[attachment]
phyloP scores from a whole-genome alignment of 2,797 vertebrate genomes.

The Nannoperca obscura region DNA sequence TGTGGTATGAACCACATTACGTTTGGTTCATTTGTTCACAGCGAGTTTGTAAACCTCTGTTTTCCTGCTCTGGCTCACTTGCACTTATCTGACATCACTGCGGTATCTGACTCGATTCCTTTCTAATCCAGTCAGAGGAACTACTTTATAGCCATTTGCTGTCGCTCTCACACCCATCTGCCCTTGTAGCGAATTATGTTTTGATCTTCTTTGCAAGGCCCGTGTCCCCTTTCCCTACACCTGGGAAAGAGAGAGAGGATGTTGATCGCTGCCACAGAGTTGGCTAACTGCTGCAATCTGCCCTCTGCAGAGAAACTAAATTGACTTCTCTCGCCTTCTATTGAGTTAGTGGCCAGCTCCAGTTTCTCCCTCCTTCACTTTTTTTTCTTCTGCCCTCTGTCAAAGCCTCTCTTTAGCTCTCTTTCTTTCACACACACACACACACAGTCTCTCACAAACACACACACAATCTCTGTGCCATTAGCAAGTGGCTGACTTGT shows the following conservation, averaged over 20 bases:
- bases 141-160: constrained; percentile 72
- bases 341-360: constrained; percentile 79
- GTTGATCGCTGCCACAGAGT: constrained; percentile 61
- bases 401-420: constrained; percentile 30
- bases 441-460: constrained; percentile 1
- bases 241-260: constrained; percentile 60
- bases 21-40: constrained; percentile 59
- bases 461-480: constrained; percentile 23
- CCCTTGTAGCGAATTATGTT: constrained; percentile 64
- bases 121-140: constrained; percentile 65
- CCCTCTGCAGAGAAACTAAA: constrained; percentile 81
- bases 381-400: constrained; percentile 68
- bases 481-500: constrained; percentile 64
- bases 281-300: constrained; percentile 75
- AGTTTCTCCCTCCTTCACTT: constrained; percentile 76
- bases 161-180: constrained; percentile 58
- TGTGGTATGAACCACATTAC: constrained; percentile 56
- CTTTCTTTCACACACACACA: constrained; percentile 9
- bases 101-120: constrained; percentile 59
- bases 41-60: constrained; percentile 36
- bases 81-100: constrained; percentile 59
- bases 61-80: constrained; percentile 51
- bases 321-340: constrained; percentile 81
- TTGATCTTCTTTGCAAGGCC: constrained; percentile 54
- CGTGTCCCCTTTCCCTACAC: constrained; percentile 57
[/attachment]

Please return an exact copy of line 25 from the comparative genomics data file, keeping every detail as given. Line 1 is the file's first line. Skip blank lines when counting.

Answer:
- bases 321-340: constrained; percentile 81